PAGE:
In his opinion, Justice Powell emphasized that Davis only commenced its special admissions program after the school administration noticed the distinct absence of a diverse class; the first 100-person class consisted of white and Asian students, but no blacks, Mexican-Americans, or American Indians.10 The special admissions program was developed in order to increase the school’s representation of disadvantaged applicants and/or candidates of a minority group.11 In fact, the program fulfilled its purpose. After the special admissions program began, 63 minority students were admitted to Davis over a three-year period.12 However, Justice Powell presented a general warning regarding the ethics of such a program.13 “[T]here are serious problems of justice connected with the idea of preference itself….preferential programs may only reinforce common stereotypes holding that certain groups are unable to achieve success without special protection.”14 Not only that, but “there is a measure of inequity in forcing innocent persons in [Bakke]’s position to bear the burdens of redressing grievances not of their making.”15 Thus, while attaining a diverse student body is a constitutionally permissible goal for institutions of higher education, steps taken to enact such a goal must be performed with extreme caution.16 However, following this case, ethnic diversity became a factor that universities could consider in achieving genuine diversity.17
Grutter v. Bollinger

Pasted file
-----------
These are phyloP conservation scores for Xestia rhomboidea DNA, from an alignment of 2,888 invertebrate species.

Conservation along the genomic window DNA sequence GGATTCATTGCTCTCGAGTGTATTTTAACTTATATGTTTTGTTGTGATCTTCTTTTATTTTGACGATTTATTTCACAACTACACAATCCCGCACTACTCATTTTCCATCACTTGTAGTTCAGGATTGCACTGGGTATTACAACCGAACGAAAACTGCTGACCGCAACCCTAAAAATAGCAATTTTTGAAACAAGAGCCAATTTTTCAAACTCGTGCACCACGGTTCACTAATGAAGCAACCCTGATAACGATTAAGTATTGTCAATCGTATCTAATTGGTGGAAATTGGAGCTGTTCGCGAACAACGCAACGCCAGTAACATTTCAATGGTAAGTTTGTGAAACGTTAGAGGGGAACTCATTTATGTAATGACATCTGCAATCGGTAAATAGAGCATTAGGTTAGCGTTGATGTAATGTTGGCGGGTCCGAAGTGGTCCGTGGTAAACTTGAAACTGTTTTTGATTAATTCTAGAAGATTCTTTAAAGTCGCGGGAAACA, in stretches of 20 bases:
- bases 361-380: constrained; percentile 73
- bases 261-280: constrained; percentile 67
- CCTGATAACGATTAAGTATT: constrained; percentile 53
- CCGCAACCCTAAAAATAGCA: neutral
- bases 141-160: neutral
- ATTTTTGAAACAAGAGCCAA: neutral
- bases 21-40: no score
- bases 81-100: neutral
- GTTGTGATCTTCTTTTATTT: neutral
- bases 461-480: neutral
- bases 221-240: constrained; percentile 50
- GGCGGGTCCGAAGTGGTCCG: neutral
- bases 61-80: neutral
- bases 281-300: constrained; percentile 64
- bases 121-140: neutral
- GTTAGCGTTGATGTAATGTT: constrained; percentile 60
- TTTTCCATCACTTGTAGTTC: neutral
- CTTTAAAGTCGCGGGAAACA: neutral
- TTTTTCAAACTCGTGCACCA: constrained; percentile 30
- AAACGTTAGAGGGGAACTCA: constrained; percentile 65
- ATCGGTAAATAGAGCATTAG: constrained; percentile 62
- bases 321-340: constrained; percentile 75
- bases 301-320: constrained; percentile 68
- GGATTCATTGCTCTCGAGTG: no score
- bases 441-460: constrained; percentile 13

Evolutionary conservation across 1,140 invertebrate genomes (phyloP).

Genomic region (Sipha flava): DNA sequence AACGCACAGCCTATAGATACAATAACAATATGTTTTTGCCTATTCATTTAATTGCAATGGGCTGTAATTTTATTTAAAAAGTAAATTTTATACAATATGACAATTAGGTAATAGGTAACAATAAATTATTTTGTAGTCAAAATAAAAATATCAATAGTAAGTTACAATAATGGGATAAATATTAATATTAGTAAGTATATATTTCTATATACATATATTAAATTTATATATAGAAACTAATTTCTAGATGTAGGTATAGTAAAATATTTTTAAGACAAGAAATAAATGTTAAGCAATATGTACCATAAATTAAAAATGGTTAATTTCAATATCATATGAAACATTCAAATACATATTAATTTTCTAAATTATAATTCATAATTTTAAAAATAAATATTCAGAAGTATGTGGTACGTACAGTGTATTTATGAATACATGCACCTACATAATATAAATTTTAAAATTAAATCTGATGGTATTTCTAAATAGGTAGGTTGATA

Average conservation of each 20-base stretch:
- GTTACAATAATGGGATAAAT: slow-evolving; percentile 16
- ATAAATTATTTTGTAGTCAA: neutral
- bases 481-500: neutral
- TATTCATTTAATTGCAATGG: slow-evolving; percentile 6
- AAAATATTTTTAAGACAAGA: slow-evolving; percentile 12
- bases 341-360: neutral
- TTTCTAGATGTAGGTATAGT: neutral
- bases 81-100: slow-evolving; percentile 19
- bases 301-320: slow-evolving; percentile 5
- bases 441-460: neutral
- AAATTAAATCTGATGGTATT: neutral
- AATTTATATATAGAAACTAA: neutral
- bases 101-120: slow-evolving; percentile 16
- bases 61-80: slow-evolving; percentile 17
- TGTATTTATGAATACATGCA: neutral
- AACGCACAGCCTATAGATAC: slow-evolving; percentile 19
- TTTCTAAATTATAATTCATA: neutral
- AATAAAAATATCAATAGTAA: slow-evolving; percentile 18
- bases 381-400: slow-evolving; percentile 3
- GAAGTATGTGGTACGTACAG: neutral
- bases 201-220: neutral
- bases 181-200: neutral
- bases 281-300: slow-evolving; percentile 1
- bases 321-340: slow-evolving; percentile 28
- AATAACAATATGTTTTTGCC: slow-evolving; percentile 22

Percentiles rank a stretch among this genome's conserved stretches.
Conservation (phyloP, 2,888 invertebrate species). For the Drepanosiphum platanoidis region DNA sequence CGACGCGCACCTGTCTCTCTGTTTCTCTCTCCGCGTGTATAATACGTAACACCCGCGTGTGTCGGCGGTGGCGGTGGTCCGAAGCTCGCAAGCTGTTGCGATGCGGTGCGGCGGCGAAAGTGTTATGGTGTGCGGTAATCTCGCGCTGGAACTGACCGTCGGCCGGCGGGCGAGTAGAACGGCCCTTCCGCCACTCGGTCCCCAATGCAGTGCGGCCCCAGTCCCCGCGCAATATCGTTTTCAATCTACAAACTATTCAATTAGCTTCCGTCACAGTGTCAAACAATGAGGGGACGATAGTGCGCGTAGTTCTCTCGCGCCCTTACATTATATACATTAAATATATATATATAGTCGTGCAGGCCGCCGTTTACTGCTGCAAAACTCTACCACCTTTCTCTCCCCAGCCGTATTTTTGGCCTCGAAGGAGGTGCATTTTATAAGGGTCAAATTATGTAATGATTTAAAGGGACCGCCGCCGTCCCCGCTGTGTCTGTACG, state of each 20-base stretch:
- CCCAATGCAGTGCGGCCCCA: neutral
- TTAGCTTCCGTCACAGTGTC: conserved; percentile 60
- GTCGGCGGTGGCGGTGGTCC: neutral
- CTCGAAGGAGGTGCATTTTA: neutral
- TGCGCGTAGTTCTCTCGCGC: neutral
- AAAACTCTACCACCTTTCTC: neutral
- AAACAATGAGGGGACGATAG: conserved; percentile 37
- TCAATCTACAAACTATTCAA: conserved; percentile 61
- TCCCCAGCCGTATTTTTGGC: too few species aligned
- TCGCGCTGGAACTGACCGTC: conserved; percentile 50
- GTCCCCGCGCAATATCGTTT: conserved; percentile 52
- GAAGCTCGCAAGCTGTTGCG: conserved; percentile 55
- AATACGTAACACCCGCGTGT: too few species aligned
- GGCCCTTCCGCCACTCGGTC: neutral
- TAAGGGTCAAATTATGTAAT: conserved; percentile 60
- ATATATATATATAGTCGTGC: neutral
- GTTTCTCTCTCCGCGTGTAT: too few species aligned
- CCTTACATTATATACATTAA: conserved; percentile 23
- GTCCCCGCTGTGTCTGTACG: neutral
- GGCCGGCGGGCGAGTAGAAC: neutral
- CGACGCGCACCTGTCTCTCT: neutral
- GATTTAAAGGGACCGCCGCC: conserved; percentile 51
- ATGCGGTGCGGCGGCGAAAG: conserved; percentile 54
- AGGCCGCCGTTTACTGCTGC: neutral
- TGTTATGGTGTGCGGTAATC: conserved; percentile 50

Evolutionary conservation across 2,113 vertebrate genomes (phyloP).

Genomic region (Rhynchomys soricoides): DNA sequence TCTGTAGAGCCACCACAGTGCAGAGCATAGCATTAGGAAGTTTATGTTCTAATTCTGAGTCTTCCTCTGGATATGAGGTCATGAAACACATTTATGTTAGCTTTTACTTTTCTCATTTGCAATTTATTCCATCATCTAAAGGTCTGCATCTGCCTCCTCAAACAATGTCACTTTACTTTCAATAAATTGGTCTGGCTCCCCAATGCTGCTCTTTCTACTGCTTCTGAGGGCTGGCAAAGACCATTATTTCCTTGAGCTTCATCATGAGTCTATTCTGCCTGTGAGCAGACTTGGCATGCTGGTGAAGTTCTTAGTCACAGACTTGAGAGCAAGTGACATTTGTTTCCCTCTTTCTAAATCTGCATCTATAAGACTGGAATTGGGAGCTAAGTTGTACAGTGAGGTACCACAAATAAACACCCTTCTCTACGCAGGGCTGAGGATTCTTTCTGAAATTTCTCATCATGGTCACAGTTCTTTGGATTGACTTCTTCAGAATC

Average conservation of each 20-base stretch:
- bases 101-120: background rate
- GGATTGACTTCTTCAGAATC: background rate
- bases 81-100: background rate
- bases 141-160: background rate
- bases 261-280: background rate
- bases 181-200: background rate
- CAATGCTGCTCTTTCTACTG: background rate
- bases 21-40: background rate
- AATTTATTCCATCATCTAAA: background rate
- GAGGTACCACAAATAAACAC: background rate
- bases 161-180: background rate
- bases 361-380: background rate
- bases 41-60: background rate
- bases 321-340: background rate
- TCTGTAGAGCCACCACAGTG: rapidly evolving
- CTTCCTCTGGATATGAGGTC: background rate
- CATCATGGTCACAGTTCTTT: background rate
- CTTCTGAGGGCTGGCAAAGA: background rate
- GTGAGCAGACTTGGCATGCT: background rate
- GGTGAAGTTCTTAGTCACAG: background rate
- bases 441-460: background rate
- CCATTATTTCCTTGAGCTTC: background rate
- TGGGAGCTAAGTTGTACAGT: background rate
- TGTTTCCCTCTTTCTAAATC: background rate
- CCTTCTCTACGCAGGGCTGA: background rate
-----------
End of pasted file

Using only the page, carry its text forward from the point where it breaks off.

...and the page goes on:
Almost 30 years later, the United States Supreme Court revisited this issue. This time, affirmative action appeared in a law school atmosphere. In that case, the University of Michigan Law School (hereinafter “Michigan”) developed an admissions policy that evaluated applicants based on their undergraduate grade point averages, Law School Admission Test (hereinafter “LSAT”) scores, talents, experiences and essays.18 In addition to these qualifications, Michigan’s admissions department considered race as a “potential plus factor” in order to affirm the school’s commitment to diversity.19 As a result of this policy, Michigan admitted a “critical mass” of underrepresented applicants from minority groups.20 Grutter, a white applicant, was denied entry to Michigan, despite her satisfactory grade point average and LSAT score.21 Like Bakke, Grutter claimed that Michigan’s use of race in its admissions process was unconstitutional.22 The District Court held in Grutter’s favor, but this decision was ultimately reversed by the Sixth Circuit and the United States Supreme Court.23 In her opinion, Justice O’Connor stressed that universities cannot establish quotas to achieve their goal of maintaining diverse a student body; they may merely consider race as one factor, amongst many, in a candidate’s application.24 Nevertheless, Justice O’Connor heartily echoed Justice Powell’s words from Bakke: “[t]he ‘nation’s future depends upon leaders trained through wide exposure to the ideas and mores of students as diverse as this Nation.”25